Meteorologists often take a lot of flack when their weather predictions aren’t accurate–indeed it can be very annoying to cancel a big event for a blizzard that never materializes, or worse, very dangerous if an unexpected storm comes up while you are out hiking. Despite its foibles, though, weather forecasting has come a long way from its early roots of divining celestial signs and following limericks (“red sky at night, sailors delight; red sky in morning, sailors take warning”) to become a truly scientific endeavor.
As in any scientific field, uncertainty is inherent in the data that predict the path of a hurricane or separate “clear skies” from “chance of thunderstorms.” But the accuracy of weather forecasts has greatly improved over the last century, thanks in large part to advances in computer modeling.
Early efforts to predict the weather mathematically, by people like Vilhelm Bjerknes and Lewis Fry Richardson, highlighted the need for serious computational power to begin even approaching the level of complexity found in Earth’s atmosphere. Efforts to make weather prediction scientific, and the recognition that propagating a tiny error across a series of weather calculations could have a huge cumulative impact on the results, also spawned the field of chaos theory. Chaos theory, which includes the popular notion of “the butterfly effect,” aims to understand underlying patterns of behavior in complex systems (like weather) and to quantifying the uncertainty.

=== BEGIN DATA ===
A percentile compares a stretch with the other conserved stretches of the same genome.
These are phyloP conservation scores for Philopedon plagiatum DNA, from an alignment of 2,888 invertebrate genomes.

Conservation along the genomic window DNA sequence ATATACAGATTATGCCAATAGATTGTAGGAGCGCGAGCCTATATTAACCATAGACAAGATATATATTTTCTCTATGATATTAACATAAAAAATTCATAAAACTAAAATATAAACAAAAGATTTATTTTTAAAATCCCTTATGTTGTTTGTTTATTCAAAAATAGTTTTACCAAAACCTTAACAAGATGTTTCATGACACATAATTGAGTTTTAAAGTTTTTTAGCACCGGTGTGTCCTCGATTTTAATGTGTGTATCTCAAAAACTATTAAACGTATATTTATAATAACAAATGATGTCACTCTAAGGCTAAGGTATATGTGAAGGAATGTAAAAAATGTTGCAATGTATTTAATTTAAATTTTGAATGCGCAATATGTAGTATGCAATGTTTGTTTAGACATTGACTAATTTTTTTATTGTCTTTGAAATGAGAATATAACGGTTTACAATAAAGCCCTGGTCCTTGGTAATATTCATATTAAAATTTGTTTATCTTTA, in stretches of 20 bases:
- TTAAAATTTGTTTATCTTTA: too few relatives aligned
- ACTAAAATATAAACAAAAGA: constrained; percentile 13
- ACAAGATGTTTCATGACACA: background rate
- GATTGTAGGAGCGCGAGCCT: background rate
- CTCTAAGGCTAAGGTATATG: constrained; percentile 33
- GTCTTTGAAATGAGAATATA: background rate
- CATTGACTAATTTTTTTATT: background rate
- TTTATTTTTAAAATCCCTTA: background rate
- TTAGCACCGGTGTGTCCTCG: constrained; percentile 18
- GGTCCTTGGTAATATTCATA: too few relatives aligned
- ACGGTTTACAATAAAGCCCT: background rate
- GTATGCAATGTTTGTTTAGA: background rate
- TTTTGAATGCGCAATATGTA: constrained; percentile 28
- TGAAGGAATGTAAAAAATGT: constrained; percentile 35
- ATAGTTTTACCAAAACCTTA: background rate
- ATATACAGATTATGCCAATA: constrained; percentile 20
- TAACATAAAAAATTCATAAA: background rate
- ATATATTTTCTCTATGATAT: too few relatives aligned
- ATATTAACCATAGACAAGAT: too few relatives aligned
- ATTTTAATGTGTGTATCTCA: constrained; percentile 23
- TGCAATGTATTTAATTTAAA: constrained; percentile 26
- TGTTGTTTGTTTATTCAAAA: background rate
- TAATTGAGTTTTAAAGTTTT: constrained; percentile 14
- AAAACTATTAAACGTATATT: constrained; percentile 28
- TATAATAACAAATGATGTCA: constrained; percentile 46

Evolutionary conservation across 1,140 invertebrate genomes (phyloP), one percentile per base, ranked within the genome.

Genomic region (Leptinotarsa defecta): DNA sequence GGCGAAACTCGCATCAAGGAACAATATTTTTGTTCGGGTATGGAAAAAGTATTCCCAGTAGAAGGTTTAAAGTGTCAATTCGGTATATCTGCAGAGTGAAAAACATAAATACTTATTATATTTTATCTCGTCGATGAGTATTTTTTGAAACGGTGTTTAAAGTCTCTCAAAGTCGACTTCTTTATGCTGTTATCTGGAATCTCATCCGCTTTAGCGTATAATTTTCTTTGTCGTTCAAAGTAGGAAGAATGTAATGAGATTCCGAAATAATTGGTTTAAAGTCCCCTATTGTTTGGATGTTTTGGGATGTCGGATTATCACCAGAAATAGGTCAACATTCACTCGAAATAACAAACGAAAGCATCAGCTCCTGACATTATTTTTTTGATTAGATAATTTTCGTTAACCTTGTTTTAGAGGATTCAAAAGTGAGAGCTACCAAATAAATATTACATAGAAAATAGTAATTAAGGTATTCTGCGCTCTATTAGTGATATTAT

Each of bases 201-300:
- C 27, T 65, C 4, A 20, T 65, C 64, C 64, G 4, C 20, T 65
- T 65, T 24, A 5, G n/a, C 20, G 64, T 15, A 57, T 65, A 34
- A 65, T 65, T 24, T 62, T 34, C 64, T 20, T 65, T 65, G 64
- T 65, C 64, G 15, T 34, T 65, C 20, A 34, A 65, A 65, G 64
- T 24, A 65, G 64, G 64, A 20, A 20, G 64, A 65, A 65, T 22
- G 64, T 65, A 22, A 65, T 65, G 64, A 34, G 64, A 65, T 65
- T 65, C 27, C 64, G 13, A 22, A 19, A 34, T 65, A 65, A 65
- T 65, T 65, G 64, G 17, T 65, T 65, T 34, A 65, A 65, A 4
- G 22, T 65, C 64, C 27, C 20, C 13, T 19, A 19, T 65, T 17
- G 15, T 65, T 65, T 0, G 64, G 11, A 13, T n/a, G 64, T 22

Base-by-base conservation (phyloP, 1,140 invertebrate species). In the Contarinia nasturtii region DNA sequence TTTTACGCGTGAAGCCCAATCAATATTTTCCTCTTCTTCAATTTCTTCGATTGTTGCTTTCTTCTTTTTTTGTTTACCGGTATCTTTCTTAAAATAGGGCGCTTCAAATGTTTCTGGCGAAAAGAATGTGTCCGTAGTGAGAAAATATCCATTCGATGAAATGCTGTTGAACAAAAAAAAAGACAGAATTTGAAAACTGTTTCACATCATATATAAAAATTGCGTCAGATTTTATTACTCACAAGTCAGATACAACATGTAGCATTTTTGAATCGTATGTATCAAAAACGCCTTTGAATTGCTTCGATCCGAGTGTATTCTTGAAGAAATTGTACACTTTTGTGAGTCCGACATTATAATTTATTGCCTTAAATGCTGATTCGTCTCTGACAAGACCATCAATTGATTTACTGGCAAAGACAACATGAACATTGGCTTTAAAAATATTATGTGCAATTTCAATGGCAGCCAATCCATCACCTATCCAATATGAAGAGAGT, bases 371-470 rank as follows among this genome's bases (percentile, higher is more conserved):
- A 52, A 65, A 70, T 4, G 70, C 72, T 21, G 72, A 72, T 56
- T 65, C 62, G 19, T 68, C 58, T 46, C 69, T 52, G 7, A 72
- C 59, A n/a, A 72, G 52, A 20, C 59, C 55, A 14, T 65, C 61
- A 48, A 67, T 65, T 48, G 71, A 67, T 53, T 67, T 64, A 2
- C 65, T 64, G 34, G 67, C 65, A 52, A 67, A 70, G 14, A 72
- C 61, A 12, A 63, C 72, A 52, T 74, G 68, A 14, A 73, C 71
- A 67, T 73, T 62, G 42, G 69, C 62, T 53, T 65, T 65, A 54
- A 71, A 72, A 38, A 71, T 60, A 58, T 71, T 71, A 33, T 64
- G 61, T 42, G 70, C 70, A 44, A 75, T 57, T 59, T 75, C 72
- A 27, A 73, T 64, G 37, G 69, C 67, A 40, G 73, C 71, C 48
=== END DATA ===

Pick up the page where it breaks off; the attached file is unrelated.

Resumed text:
Strides in the accuracy of weather prediction are an everyday example of the scientific method in action. Modern meteorologists–as well as scientists who model long-term global climate systems–still contend with uncertainty, complexity, the limits of technology, and human errors. But through the iterative process of the scientific method (and aided by faster, more powerful computers), they are continuously fine-tuning their models and predictions. That’s good news for science and for anyone who wants to plan a picnic or avoid a lightening strike.
Venture inside one of the modern nerve centers for weather forecasting, the National Centers for Environmental Prediction, in Nate Silver’s New York Times Magazine piece “The Weatherman is Not a Moron.”
Learn about some of the first computer models, which were developed for weather prediction in our module Research Methods: Modeling
Read about how weather forecasting led to the rise of chaos theory in our module Data: Uncertainty, Error, and Confidence
Written by Christine Hoekenga
Christine is a freelance writer, editor, and content strategist, specializing in science and nature. She holds an Bachelor's degree in Environmental Science and Media Studies and a Master's of Science Writing. She has been working in science communication and education for nearly a decade as a journalist, an organizer for conservation groups, and a museum educator. Before joining the Visionlearning team, she served as the New Media and Online Community Manager for the Webby award-winning Smithsonian Ocean Portal. Christine is assisting Visionlearning with developing new modules and glossary terms, managing the blog, and outreach through social media.